District of North Vancouver Council got its first look Monday night at the Simon Fraser University Centre for Dialogue’s report on the future use of the Delbrook Recreation Centre site lands.

The report was the culmination of a controversial eight-month process.

Speaking to Council on the report, Delbrook Community Association President Rene Gourley said that despite concerns with the process he was pleased it had largely confirmed the priorities of the community association. In particular, he noted the overwhelming opposition to the sale of public assembly lands and the overwhelming support for neighbourhood park space.

While the group consulted had opposed any market sector housing on the site it had endorsed some non-market housing. Mr. Gourley pointed out that there had been no discussion as to what this meant and that any move in this direction would require significantly more consultation.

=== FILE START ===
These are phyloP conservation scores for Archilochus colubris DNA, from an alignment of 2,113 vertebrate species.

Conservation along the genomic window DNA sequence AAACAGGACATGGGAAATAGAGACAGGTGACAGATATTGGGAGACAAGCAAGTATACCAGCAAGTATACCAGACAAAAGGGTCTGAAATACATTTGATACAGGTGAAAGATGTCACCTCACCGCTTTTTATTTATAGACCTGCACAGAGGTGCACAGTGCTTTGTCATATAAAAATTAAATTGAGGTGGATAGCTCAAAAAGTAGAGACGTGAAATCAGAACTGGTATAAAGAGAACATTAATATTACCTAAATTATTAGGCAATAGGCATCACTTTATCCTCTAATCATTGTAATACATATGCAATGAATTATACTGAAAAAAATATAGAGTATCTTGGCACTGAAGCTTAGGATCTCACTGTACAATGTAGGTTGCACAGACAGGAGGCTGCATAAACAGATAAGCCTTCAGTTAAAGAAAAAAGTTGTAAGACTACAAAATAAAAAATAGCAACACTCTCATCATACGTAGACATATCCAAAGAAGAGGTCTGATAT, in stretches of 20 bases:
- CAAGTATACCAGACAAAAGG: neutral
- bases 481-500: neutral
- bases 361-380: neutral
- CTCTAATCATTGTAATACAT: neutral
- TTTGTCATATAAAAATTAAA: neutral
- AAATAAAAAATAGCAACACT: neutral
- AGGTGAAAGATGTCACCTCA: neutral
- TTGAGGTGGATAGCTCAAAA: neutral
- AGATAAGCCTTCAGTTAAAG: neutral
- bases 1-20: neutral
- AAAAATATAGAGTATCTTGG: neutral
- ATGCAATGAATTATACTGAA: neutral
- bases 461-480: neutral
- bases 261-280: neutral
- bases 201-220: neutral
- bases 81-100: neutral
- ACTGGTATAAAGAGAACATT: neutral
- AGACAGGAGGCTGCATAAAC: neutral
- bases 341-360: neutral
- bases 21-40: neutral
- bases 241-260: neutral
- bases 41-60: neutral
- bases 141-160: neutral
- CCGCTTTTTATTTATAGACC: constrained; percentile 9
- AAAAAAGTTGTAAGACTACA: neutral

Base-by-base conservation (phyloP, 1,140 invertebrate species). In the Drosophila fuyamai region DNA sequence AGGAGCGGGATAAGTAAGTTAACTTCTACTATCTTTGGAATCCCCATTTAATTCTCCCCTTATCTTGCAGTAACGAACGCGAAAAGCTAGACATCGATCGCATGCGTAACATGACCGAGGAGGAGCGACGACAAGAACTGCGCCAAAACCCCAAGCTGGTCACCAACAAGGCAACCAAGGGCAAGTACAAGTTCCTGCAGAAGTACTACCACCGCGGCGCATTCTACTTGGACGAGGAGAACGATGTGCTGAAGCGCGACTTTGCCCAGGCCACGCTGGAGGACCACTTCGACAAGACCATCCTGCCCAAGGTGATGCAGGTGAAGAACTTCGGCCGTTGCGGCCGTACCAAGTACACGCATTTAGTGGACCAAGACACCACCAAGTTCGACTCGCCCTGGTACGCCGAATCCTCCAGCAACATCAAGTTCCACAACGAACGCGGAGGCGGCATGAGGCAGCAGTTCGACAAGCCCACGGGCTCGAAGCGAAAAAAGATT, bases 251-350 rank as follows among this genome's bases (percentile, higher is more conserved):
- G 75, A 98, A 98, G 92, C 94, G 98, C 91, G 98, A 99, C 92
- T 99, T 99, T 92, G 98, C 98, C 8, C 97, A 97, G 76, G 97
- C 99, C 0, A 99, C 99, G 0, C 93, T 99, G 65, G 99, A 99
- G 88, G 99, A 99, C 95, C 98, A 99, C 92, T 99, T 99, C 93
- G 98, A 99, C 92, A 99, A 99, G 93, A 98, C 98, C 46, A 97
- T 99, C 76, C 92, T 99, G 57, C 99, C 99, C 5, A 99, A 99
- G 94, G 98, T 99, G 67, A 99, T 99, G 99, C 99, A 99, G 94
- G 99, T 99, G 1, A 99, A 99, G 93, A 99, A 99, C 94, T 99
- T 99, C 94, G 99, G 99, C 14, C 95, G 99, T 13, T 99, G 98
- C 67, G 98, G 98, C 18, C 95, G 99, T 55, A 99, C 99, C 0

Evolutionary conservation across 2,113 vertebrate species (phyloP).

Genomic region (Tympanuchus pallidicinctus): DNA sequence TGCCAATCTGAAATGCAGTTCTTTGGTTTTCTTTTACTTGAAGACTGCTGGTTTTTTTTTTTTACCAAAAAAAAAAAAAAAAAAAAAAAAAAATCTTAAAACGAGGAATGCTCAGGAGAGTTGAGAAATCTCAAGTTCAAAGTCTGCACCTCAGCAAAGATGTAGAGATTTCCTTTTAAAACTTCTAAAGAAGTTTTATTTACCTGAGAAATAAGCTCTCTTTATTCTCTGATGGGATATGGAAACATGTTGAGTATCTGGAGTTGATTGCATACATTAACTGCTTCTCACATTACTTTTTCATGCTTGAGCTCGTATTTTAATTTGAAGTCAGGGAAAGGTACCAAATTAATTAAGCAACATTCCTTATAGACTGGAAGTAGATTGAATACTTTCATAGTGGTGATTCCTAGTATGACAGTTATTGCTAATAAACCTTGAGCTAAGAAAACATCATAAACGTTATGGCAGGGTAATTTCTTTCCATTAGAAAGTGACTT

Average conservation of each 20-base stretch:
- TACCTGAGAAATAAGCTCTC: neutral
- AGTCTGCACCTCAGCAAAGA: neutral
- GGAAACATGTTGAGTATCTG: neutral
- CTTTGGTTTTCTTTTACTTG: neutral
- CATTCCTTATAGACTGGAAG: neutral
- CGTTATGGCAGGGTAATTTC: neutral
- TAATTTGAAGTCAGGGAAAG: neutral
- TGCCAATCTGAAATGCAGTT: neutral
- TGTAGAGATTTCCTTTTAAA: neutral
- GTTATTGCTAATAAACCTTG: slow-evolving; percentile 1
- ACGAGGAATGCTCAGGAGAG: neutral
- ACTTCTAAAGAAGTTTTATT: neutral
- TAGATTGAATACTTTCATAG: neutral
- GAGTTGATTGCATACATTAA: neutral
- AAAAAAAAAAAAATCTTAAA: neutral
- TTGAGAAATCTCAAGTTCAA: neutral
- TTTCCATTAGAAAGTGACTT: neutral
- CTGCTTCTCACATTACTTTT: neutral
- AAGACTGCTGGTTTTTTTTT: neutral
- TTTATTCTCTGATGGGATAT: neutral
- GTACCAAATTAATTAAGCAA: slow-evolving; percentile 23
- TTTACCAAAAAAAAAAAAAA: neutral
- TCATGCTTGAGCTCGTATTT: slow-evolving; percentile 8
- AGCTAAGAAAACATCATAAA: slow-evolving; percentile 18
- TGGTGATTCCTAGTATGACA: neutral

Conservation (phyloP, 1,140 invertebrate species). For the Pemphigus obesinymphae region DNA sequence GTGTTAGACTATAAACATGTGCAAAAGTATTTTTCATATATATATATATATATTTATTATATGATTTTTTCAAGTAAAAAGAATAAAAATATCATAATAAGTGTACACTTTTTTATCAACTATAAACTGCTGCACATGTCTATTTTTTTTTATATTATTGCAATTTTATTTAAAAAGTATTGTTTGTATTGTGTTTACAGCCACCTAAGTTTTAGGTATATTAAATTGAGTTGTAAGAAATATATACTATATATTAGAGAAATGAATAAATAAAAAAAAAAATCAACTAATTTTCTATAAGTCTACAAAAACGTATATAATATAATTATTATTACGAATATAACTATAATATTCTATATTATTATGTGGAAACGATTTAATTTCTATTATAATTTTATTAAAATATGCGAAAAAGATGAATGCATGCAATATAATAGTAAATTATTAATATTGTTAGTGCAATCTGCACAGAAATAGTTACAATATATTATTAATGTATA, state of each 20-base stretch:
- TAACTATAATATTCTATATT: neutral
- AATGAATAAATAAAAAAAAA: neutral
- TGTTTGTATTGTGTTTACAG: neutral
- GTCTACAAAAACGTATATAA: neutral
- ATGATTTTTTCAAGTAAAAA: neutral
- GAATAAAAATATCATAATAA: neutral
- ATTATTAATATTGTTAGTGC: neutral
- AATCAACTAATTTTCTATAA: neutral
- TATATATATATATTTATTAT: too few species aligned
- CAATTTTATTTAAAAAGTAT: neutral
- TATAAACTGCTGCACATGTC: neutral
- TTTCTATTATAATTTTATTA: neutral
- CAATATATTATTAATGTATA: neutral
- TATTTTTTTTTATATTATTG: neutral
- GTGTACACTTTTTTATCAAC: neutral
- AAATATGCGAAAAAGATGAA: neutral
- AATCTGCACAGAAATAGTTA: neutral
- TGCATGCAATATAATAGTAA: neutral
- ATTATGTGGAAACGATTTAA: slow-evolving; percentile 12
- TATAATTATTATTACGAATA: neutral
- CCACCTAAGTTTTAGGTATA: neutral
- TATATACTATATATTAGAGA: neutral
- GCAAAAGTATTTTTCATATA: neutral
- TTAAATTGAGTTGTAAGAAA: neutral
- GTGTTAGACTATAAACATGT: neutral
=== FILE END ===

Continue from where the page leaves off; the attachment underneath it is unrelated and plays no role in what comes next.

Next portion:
rene

DCA President Rene Gourley presents to Council

Council responded briefly after the presentation by the Centre for Dialogue. Councilor Hicks acknowledged that there had been no definition of “non-market” or affordable housing and that this would need to be discussed. Councilor Hansen said that he had always opposed the sale of the property and that he appreciated the consultation’s support for mixed use of the site. He expressed concerns about the small number of young people involved in the consultation.

Councilor Bond echoed the concerns regarding the number of young people involved. He noted that the consultation supported “a lot of things” but noted that non-market housing was only supported if someone else paid for it. He acknowledged there was strong opposition to market housing but suggested people might accept mixed housing with market housing as part of it.

Councilor Lisa Muri noted that the majority of the community wanted the majority of the land returned to the community for public use. She said people were committed to keeping a valuable part of the community for future generations.

Councilor MacKay-Dunn reported on his meetings with Metro Vancouver committees where affordable housing had been discussed. He suggested if money was available shovel ready affordable housing projects would be considered. He suggested a long-term lease of the property.